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Accuracy, Precision, Signficant Digits and Scientific Notation

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Accuracy and Precision Accuracy – refers to how close a given quantity is to an accepted or expected value (page 19) Precision – refers to how exact a measurement is. It also refers to how close measurements are to each other (see page 16 and 19)

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Example

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Watch the following video clip video

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Rules for Significant Digits 1.Digits from 1-9 are always significant. 2.Zeros between two other significant digits are always significant 3.One or more additional zeros to the right of both the decimal place and another significant digit are significant. 4. Zeros used solely for spacing the decimal point (placeholders) are not significant.

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Examples of Significant Digits EXAMPLES# OF SIG. DIG.COMMENT 453 kg3 All non-zero digits are always significant. 5057 L4 Zeros between 2 sig. dig. are significant. 5.003 Additional zeros to the right of decimal and a sig. dig. are significant. 0.0071 Placeholders are not sig.

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Multiplying and Dividing RULE: When multiplying or dividing, your answer may only show as many significant digits as the multiplied or divided measurement showing the least number of significant digits

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Example: When multiplying 22.37 cm x 3.10 cm x 85.75 cm = 5946.50525 cm 3 We look to the original problem and check the number of significant digits in each of the original measurements: 22.37 shows 4 significant digits. 3.10 shows 3 significant digits. 85.75 shows 4 significant digits. Our answer can only show 3 significant digits because that is the least number of significant digits in the original problem. 5946.50525 shows 9 significant digits, we must round to the tens place in order to show only 3 significant digits. Our final answer becomes 5.95 x 10 3 cm 3.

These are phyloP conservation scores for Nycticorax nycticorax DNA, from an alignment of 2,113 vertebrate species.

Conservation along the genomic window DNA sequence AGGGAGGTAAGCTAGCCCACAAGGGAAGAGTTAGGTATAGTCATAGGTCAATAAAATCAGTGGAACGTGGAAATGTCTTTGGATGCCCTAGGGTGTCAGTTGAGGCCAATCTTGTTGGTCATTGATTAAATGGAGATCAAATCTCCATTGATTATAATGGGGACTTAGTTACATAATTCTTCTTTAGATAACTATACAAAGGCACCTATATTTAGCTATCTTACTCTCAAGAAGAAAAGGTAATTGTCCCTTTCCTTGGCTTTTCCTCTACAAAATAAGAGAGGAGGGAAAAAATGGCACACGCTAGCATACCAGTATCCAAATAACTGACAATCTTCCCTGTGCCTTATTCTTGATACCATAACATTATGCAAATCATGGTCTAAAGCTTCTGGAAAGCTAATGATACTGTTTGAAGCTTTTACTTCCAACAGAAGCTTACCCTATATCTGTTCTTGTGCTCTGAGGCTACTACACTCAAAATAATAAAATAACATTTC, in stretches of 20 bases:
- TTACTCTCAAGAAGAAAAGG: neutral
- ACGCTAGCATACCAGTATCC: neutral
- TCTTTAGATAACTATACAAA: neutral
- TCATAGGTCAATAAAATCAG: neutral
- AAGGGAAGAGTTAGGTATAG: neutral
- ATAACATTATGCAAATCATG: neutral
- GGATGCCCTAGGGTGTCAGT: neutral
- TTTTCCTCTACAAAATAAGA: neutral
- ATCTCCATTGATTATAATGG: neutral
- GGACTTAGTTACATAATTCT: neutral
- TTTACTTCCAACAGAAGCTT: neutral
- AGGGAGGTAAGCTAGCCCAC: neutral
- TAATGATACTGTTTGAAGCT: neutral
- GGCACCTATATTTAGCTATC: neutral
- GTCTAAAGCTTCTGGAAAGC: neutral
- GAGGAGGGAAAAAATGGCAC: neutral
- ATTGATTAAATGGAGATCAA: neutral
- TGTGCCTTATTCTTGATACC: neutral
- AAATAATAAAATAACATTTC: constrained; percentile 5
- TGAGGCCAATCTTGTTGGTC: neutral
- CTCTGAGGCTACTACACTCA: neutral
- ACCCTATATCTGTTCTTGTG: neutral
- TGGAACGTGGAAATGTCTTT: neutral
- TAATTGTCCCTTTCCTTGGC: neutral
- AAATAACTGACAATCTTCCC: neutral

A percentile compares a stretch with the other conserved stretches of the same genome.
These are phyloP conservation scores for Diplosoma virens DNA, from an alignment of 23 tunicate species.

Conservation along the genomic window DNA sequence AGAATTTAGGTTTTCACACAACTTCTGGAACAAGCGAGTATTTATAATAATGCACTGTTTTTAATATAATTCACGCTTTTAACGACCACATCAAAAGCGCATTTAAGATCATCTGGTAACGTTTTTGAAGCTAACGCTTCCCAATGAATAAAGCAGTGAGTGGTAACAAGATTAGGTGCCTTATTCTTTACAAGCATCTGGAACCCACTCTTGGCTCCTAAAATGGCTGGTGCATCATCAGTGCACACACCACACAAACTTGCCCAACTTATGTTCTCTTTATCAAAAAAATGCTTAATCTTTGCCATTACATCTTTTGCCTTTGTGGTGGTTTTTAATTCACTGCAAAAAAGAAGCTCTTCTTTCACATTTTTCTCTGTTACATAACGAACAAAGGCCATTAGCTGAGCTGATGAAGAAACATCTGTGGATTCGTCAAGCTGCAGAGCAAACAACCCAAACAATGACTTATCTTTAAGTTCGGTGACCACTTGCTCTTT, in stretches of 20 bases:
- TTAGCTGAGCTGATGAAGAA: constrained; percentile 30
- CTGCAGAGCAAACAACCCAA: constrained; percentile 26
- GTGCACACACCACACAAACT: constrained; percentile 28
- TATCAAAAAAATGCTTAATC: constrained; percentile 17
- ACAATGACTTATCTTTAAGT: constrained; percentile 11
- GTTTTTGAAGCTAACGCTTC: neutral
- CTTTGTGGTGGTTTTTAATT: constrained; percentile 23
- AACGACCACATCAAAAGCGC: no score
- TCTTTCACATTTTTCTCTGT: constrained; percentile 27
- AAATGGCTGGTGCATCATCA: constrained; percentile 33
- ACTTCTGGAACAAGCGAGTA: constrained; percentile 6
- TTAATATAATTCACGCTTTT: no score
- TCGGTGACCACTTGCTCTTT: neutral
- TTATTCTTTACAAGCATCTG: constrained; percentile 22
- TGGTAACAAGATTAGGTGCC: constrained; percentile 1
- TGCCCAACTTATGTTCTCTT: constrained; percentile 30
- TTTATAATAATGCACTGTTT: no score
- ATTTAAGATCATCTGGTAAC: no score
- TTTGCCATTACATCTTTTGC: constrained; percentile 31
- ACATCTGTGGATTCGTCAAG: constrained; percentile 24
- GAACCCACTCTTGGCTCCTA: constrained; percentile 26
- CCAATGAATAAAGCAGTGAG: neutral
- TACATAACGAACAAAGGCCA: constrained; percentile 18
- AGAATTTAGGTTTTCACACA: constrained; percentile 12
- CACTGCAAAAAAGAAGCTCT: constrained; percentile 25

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Scientific Notation Use this method to express large numbers and doing calculations by using powers of 10 To do this, count the number of places you have to move the decimal point to yield a value between 1 and 10. This counted number is the exponent. The exponent is positive if the original number is greater than 10 and negative if the original number is less than 10 Examples: a.150 000 000 000 is 1.5 x 10 11 m b.0.000 000 000 050 is 5.0 x 10 -11 m

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Adding and Subtracting RULE: When adding or subtracting your answer can only show as many decimal places as the measurement having the fewest number of decimal places.

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Example: When we add 3.76 g + 14.83 g + 2.1 g = 20.69 g We look to the original problem to see the number of decimal places shown in each of the original measurements. 2.1 shows the least number of decimal places. We must round our answer, 20.69, to one decimal place (the tenth place). Our final answer is 20.7 g

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Practice – sig figs 1) 400 2) 200.03) 0.00014) 218 5) 3.2 x 10 2 6) 0.005307) 22 5688) 4755.50 Answers: 1) 1 2) 4 3) 1 4) 3 5) 2 6) 3 7) 5 8) 6

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Practice – Adding and substracting 1) 4.60 + 3 = 2) 0.008 + 0.05 =3) 22.4420 + 56.981 = 4) 200 - 87.3 = 5) 67.5 - 0.009 = 6) 71.86 - 13.1 = Answers 1) 8 2) 0.06 3) 79.423 4) 113 5) 67.5 6) 58.8

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Practice – Multiplying and dividing 1) 50.0 x 2.00 = 2) 2.3 x 3.45 x 7.42 = 3) 1.0007 x 0.009 = 4) 51 / 7 = 5) 208 / 9.0 = 6) 0.003 / 5 = Answers 1) 1.00 x 10 2 2) 59 3) 0.009 4) 7 5) 23 6) 0.0006

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Rounding Rules 1.If your answer ends in a number greater than 5, increase the preceding digit by 1. Example: 2.346 can be rounded to 2.35 2. If your answer end with a number that is less than 5, leave the preceding number unchanged Example: 5.73 can be rounded as 5.7

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Rounding rules continued 3. If you answer ends with 5, increase the preceding number by 1 if it is odd. Leave the preceding number unchanged if it is even. For example, 18.35 can be round to 18.4, but 18.25 is rounded to 18.2

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